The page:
El chicano (1970) viva tirado (LP)

      El chicano     
       v i v a    t i r a d o     
     while el chicano is clearly a bridge between santana (the original group not the guitarist) and war, these chicanos understood that the instrumentations should be an integral part of the song (and not a reason to show off your chops).  they give the guitarist room to stretch his strings, and they sink into a groove and go with it, but they also understand restraint and understatement.  
     Maybe it’s a silly comparison but the album almost seems like a musical version of bullit, with the guitar playing the part of the mustang, teasing us with its presence, kicking it into high gear with the last two cuts.  the guitar’s clearly out of the hendrix tradition on final selection.  this is proceeded by a 25-second version of “light my fire.”  (by the end of the 70’s, everybody knew about economy, but el chicano understood it in the era of excess.)
     After 1970, they’d explore all sorts of soul sounds, but the first album sticks with the instrumentals, just a soul/latin jazz sound with some heavy rock leanings.  it’s all covers and there’s nothing innovative or progressive about it.  But it’s all good.  I can’t help wonder if war would have found their classic groove without it.  it’s definitely worth checkin’ out.

 
 
 
the eight track of course sounds the best (and I like how they added an edited title track to fill the third program), but the vinyl sounds good too, and the song order of the album seems organic and intentional. 
 
cover art 
     side one:         cantaloupe island (herbie hancock)
quiet village (les baxter)
the look of love (bacharach-David)
eleanor rigby (lennon – mccartney)
 
side two:
viva tirado (gerald wilson)
sometimes i feel like a motherless child (a. a. smith)
hurt so bad (randazzo-weinstein-harshman)
light my fire (the doors)
coming home baby (tucker-dorough)
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The Doors

The Doors
The Doors
Elektra (74007)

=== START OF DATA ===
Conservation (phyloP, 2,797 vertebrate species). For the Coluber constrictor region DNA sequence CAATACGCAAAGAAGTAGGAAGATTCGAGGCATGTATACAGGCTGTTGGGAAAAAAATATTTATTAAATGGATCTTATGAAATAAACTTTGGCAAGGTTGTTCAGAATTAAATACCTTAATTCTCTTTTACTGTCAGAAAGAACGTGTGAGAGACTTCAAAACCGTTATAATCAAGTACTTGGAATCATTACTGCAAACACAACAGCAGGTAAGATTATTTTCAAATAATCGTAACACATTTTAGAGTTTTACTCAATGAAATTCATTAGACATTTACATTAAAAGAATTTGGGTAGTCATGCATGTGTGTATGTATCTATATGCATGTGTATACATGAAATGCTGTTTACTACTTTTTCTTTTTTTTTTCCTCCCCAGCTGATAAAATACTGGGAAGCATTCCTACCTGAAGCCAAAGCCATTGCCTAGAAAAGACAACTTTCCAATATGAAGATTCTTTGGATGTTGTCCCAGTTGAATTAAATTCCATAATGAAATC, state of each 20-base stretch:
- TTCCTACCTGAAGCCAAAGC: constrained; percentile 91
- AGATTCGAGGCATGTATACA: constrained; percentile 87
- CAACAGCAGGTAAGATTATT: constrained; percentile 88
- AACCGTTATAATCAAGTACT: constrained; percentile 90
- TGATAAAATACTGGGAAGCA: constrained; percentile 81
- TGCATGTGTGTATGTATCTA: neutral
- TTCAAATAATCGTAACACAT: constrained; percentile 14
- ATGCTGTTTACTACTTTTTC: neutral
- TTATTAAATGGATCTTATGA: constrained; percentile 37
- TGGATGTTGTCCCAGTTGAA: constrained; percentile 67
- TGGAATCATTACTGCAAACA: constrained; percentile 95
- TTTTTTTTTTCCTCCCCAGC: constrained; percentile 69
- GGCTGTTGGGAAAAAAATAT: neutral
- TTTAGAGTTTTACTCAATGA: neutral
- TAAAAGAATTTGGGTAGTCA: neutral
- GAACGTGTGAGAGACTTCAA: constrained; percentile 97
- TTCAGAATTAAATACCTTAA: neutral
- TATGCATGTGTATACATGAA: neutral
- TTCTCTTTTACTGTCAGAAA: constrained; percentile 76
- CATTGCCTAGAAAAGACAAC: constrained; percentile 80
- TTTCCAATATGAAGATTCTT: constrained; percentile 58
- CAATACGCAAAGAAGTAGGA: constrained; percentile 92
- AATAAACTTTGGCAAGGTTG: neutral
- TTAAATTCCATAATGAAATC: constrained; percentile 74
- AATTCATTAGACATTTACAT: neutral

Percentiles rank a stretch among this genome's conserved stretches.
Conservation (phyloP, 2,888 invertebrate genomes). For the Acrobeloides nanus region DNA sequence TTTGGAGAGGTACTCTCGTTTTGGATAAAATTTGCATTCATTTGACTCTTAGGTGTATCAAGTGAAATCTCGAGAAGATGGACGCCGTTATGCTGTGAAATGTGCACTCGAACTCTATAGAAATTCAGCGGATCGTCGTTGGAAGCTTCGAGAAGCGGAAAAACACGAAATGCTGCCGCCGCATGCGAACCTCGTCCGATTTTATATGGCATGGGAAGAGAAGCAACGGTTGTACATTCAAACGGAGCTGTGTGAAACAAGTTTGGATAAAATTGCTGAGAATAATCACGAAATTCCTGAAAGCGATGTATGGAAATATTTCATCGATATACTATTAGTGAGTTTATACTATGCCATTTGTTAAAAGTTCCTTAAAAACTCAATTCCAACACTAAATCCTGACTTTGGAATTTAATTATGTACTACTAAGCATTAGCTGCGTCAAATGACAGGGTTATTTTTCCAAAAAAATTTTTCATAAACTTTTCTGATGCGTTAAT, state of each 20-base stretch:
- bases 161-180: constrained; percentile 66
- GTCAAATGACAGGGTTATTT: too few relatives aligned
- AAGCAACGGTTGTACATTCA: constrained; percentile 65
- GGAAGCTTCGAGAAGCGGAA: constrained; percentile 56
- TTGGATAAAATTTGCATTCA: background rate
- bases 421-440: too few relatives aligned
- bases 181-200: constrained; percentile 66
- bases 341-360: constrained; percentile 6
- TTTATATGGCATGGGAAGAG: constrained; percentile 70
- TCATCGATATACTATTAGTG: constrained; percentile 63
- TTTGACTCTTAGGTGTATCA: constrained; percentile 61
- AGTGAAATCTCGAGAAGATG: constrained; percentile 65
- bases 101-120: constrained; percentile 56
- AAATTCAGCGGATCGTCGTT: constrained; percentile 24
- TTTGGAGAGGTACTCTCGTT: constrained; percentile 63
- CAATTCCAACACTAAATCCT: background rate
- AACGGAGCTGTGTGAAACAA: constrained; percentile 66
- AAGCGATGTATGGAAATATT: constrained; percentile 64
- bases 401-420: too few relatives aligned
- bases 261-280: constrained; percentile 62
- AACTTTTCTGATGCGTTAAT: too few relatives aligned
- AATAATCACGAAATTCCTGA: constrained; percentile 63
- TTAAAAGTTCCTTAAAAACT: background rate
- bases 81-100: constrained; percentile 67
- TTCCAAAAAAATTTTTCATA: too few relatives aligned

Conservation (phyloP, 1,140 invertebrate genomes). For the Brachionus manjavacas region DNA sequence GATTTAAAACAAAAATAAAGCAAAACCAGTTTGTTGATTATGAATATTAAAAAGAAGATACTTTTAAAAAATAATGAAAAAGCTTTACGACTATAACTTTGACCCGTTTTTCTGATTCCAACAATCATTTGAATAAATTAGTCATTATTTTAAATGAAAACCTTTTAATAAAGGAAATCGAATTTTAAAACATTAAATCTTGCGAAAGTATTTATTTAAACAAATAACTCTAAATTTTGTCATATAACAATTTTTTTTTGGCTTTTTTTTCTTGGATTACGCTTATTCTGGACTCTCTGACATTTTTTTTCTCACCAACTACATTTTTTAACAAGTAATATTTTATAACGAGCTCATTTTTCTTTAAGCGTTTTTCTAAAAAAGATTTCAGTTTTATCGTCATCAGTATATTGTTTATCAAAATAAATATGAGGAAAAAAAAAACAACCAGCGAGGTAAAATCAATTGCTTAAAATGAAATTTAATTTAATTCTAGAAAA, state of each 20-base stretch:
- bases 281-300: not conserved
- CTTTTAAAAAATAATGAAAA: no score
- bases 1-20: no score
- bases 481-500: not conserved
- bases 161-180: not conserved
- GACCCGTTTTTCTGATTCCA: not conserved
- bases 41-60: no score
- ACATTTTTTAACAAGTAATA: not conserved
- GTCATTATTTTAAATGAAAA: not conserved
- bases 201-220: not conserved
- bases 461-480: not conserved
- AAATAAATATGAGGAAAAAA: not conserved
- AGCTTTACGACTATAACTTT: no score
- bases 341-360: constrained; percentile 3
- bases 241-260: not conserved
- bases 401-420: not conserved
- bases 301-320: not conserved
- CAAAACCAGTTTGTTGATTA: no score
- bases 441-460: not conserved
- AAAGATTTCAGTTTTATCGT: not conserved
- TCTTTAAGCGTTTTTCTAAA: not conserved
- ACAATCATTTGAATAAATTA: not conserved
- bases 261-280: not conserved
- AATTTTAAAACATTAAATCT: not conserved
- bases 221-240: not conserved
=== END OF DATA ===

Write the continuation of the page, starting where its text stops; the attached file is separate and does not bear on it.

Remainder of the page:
1967
Producer: Paul Rothchild
Engineer: Bruce Botnick
Rating: **** (Recommended)
Released March 1967, reached #1 (ignored in UK)

Debut from this outfit, its blues-based sound pure L.A., a refreshing alternative to the meandering California psychedelic from Frisco.  While it gets a bit silly at times, they always manage to pull out the slack, laying down a string of solid cuts that conclude with the epic “The End.”  While, they had several solid sets, this debut was one of their best.  It serves as a good intro to this band, and it’s essential listening for fans.

— winch

The Doors
Waiting For the Sun
Elektra (74024)
1968
Producer: Paul Rothchild
Engineer: Bruce Botnick
Rating: *** (Noteworthy)
Released August 1968 (September in the UK), reached #1 (#16 in the UK)



While this L.A. outfit had a strong beginning, cracks begin to show with this third set.  Much of the material has a dreary feel to it, perhaps capturing not only the strain of fame on this band, but also the wilting of the flowers from the summer of love.  Like all their 60s albums, this has its moments, but it’s their weakest album with Morrison.

— winch

The Doors
The Soft Parade
Elektra (75005)
1969
Producer: Paul Rothchild
Engineer: Bruce Botnick
Rating: **** (Recommended)

Released August 1969 (September in the UK), reached #6 (ignored in the UK)


Perhaps recognizing that their previous album was a bit depressing, they pick up the pace and fill in the sound for this fourth set, backing the band with big arrangements and calling in plenty of guests.  While this was an improvement over the third album, many felt otherwise.  The Doors had finally found an audience in the U.K. with the third set, but they lost them again with this collection. 

The set gets a bit overblown and silly at times, but the same is true with all their albums.  This doesn’t have the dark menace of the early material, but it sees the band pulling out the slack and charging forward, something they’d continue doing in the 70s.  It’s another worthwhile listen for fans.

— winch